Connectors may be fastened to panels at the factory using permanent fasteners. When the building is assembled at the site, the open side of the connector is attached to a matching panel. When all wall panels are assembled, a pair of compression rings (nylon straps, each with a tensioning device) around the perimeter of the structure at the base and top of the wall panels retains the panels in place for temporary use. Permanent structures add fasteners or permanent adhesive to each connection.
VelcroŽ (hook and loop) fasteners on wall panels and mating VelcroŽ on the short arm of the connector profile assist speedy assembly and disassembly of the walls. Two-sided tape; adhesive backed gasket; or mechanical fasteners of various types may also be used to fasten and seal panels and connectors depending on the permanence and seal desired. Rivets, self tapping sheet-metal screws; and an extremely wide variety of commercially available plastic and metal fasteners may be used to retain panels.
The short, top arm or flange of the connector allows each wall panel to be loaded into a connector by swinging the panel into place, using the top or upper arm or flange as a fulcrum and unloaded by swinging the panel in the reverse direction. The last wall panel has no VelcroŽ or adhesive on the panel and slides into place. The short, top flange also retains each panel as the structure is assembled. The larger lower or bottom arm or flange comprises the principal load bearing part of the connector.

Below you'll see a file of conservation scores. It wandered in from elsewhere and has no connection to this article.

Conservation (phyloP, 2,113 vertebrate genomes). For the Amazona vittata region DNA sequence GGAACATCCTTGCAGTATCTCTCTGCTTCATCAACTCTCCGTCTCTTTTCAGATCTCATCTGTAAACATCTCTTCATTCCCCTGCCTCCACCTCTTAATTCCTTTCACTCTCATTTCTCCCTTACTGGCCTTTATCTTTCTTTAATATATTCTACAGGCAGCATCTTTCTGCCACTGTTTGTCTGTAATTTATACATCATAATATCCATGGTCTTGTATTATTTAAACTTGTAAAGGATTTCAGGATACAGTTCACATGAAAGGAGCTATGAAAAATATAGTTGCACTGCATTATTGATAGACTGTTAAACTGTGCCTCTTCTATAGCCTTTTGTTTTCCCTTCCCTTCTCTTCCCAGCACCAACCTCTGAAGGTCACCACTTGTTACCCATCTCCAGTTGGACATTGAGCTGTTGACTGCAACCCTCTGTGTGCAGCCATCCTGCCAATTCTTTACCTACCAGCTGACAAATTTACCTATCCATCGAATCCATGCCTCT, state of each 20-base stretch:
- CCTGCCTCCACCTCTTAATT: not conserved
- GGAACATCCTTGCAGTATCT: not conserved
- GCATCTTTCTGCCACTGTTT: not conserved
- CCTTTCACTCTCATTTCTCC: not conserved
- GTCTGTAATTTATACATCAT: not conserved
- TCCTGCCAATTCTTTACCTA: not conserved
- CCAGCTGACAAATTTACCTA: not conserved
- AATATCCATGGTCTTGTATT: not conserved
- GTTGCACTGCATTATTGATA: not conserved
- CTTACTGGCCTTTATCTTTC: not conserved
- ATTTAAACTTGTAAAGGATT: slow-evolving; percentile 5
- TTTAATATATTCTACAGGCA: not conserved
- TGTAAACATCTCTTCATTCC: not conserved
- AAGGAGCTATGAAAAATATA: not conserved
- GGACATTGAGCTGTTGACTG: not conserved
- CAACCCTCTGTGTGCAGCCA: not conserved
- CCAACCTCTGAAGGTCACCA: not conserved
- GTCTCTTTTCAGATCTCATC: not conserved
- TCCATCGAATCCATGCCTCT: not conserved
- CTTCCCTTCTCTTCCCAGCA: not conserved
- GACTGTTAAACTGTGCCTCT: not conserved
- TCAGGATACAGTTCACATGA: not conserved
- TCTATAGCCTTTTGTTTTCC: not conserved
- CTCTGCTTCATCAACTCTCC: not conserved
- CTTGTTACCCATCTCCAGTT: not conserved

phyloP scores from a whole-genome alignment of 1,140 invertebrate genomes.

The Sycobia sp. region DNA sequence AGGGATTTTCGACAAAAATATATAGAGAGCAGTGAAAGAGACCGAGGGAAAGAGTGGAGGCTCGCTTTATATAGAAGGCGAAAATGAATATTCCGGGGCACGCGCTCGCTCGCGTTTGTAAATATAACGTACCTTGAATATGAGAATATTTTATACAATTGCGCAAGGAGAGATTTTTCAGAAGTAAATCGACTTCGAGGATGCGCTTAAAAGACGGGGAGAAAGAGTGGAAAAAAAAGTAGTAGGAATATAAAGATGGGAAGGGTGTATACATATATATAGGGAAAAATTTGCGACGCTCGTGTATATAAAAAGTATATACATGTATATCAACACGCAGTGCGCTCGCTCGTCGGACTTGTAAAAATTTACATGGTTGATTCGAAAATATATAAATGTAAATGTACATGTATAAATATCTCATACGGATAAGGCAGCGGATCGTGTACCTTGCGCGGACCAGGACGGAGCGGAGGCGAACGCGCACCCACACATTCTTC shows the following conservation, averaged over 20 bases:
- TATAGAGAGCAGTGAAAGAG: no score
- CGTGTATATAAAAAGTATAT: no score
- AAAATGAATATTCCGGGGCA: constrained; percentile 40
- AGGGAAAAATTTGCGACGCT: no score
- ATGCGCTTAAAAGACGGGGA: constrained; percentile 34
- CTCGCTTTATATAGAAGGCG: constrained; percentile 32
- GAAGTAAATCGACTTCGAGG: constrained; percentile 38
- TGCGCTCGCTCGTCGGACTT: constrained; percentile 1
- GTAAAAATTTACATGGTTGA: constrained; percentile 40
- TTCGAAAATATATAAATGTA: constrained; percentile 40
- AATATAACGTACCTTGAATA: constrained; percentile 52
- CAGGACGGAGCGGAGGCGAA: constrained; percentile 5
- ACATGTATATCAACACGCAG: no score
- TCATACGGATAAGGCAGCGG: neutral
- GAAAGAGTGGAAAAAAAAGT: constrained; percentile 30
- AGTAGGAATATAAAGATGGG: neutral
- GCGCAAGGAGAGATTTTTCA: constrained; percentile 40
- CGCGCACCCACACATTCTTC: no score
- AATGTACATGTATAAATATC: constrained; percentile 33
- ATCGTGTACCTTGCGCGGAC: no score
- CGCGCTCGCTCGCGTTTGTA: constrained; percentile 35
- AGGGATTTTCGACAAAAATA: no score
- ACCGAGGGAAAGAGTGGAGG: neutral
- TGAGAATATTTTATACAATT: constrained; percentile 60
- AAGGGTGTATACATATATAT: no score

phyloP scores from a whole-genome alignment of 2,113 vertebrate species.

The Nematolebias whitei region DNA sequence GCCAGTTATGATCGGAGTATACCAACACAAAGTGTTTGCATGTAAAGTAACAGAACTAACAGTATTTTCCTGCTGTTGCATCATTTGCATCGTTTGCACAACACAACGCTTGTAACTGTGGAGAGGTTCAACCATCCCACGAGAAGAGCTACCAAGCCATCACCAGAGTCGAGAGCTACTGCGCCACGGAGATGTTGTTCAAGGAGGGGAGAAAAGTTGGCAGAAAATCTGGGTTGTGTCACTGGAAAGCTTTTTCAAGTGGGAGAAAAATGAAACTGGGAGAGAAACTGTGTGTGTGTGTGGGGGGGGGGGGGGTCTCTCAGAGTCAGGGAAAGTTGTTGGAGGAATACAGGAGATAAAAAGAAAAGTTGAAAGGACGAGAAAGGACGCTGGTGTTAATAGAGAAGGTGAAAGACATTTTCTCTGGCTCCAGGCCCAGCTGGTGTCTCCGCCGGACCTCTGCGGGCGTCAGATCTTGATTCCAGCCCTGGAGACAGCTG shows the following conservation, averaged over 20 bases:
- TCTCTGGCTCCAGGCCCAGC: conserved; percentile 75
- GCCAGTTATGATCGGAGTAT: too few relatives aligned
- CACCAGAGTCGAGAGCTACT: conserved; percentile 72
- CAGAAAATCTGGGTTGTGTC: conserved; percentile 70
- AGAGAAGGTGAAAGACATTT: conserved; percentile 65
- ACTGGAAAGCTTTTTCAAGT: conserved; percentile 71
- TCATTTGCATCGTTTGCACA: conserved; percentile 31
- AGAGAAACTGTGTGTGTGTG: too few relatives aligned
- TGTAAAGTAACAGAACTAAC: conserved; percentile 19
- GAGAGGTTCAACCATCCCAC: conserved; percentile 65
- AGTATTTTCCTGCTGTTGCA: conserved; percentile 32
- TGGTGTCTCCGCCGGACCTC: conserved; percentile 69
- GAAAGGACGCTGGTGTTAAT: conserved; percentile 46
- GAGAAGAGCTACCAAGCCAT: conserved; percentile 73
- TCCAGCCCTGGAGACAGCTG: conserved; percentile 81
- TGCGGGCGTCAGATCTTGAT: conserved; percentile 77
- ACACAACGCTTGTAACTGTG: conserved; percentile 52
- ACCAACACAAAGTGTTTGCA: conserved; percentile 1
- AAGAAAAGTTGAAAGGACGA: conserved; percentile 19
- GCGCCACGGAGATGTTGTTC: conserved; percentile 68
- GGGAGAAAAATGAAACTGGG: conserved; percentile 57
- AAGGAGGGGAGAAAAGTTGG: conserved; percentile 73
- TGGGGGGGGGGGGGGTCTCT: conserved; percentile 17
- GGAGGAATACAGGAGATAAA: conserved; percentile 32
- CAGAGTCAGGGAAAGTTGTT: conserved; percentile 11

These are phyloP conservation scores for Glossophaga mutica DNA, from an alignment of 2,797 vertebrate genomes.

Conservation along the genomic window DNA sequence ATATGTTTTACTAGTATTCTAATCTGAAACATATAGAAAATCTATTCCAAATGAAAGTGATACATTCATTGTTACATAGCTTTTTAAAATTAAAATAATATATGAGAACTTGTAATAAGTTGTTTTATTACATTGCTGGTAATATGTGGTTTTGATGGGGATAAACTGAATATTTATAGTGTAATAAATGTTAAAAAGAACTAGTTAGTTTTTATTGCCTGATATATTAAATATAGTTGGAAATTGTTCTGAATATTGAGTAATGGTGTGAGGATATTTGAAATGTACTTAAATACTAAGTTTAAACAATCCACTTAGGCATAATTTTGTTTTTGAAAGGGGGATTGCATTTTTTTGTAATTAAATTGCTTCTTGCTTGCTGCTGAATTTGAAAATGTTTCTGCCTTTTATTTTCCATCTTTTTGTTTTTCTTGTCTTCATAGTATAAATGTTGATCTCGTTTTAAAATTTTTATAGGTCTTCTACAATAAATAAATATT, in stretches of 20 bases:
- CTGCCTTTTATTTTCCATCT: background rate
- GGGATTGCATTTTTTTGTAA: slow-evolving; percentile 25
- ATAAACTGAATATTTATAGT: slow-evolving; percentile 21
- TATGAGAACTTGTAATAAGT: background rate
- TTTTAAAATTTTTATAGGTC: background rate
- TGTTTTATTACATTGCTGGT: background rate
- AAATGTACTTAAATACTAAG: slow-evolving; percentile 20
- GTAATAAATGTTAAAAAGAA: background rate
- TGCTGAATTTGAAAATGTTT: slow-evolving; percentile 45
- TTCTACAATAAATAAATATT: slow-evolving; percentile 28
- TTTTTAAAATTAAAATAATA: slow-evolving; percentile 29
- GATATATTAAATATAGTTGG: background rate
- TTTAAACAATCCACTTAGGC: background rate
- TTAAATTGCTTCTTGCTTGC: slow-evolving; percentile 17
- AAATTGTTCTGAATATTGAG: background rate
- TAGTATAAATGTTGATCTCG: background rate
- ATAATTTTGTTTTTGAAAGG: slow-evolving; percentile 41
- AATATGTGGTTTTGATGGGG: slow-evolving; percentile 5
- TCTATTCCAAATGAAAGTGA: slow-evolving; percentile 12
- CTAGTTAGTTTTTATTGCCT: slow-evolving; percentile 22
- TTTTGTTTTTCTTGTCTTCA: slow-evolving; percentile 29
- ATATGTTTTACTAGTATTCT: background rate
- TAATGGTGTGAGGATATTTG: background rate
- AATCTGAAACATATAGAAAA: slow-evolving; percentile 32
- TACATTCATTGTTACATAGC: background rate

The roof normally consists of ten full rhombic panels. Five panels form the lower roof ring and five panels form the upper roof ring. The five upper roof ring panels may be altered by having the peak ends shortened. This provides an opening at the peak for a skylight/ventilator and also effectively forms a “keyway” allowing the last two connectors and roof panel to slide into place from above. Roof panels preferably do not have VelcroŽ or tape on the panels and, therefore, slide into place. Gravity retains roof panels in position until they can be mechanically fastened.